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ziombel
Jun 13, 2015 rated it it was amazing  ·  review of another edition
Shelves: ase
A good book describing the state education system. Murray Rothbard in his work takes us to ancient Sparta and modern Prussia. It also describes France, England and the USA. With this work you can learn many interesting things about the creation of the state education system. It describes how this system is totally dedicated to educating slaves.

//polish
Dobra książką opisująca państwowy system edukacji. Murray Rothbard w swojej pracy zabiera nas do starożytnej Sparty oraz do nowożytnych Prus. Opi
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Travis
Mar 11, 2009 rated it really liked it
This book is a series of essays. You can read the entire book online at mises.org. The first section was mostly stuff I've read before. The most compelling piece was the idea that sameness, or social equality is equivalent to savagery. Civilization means specialization. Specialization is by definition uniqueness. That individual uniqueness and a free market will indiscriminately expose the inequality with which nature has distributed talent.

Schools, historically, have been created by the State t
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Manuel Silva
Sep 26, 2016 rated it liked it
Rothbard coloca questões interessantes acerca da obrigatoriedade de ensino pelo estado, principalmente nos EUA, ele argumenta que 'se as pessoas tem competências, gostos e vocações diferentes, por que motivo daríamos uma educação igual a todos?' outro ponto levantado por ele é que a média de educação é jogada para baixo para que os alunos com ritmo de aprendizado mais lento não se "frustrem", mas isso trás consequências, pois o alunos que aprendem mais facilmente perdem rapidamente o interesse.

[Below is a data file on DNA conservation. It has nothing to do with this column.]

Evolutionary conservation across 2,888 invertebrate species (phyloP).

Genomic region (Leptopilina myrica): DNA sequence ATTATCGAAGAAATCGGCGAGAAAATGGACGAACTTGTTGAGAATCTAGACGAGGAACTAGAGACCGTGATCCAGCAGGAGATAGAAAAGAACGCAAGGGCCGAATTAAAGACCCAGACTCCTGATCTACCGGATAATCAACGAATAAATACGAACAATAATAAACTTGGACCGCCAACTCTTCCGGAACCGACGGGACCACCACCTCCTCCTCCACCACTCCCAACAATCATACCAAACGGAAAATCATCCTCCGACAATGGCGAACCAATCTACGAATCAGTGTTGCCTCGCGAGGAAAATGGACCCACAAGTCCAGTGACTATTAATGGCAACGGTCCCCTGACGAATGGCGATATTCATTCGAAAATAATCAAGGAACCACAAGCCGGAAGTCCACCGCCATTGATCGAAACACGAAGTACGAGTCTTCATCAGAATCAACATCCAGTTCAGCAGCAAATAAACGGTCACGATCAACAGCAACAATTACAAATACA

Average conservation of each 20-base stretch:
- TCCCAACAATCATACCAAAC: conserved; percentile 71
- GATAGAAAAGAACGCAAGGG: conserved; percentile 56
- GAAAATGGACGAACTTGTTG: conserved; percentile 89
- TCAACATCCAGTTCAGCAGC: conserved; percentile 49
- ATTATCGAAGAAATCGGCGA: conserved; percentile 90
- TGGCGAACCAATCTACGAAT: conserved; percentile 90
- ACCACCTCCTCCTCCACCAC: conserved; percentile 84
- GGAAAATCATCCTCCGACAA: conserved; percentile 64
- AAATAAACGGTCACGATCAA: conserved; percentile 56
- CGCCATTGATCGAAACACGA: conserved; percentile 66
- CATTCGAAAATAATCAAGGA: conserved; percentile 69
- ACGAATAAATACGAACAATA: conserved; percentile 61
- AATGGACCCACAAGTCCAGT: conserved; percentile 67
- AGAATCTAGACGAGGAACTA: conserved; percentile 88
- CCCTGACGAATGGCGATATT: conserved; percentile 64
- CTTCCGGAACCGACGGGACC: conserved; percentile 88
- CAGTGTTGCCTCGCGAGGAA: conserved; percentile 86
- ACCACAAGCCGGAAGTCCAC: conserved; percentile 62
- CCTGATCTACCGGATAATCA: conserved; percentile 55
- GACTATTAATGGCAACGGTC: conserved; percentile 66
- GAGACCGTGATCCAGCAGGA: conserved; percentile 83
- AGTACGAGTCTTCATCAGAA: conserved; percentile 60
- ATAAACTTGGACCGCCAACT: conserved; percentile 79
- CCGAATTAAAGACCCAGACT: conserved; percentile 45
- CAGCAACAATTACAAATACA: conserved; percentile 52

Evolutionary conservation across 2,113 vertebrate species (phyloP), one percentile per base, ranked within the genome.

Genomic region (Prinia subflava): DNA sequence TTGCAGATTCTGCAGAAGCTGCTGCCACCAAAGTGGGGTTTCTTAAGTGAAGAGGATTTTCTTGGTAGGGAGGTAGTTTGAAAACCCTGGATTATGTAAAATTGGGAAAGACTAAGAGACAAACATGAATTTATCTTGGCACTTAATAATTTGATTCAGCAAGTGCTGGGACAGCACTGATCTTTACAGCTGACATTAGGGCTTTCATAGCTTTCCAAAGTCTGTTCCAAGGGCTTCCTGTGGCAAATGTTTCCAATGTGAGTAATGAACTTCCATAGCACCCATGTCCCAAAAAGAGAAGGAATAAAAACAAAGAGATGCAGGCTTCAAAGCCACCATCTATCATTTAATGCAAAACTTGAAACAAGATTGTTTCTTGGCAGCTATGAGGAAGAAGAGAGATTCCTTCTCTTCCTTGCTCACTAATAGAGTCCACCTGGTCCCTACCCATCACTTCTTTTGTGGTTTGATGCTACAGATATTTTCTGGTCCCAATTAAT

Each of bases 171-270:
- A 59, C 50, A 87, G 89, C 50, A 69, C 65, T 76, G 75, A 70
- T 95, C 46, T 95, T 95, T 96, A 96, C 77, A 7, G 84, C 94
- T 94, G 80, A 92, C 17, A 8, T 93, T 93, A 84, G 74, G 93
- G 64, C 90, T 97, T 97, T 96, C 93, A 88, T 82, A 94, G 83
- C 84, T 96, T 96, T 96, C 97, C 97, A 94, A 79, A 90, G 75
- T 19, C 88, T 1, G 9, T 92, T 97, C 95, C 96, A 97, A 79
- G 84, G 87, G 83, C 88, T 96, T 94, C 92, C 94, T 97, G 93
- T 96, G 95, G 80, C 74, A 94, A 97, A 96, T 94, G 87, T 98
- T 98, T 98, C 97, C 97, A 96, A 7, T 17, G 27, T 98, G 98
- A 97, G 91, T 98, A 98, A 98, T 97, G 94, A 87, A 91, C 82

Andrew
Jan 11, 2012 rated it really liked it
A very good brief summary of the history of institutional education. I disagree with the author on the importance of early reading (studies show a person who learns to read at 5 and one who learns at 12 both read at about the same level by the times they are about 14). That critique aside, the book is very good and a worthwhile read for pretty much anyone.
Ashwin
Dec 31, 2014 rated it liked it
An interesting book on how modern education system has developed and how most of it is rooted with idea of governments or rulers wanting to propagate their own ideas and ideals to next generation.
Heather
Mar 11, 2013 rated it it was amazing
Excellent observations.
Powerispower
Mar 24, 2012 rated it it was amazing
Shelves: favourites
A brief history of state 'education' and it's origins. A must read for anyone (especially school students and teachers) who doesn't know their history of education.
pplofgod
Oct 28, 2014 rated it did not like it
An OK critique of public education from a classical liberal/faux-individualist perspective. It's a good enough book if you ignore the whole "privatization/the market will fix it" crap.
Fernando Marques
Jul 16, 2014 rated it it was amazing
Uma das melhores críticas ao atual sistema de ensino, obrigatório, compulsório, que temos.
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Murray Newton Rothbard was an influential American historian, natural law theorist and economist of the Austrian School who helped define modern libertarianism. Rothbard took the Austrian School's emphasis on spontaneous order and condemnation of central planning to an individualist anarchist conclusion, which he termed "anarcho-capitalism".

“It is clearly absurd to limit the term 'education' to a person's formal schooling.” 129 likes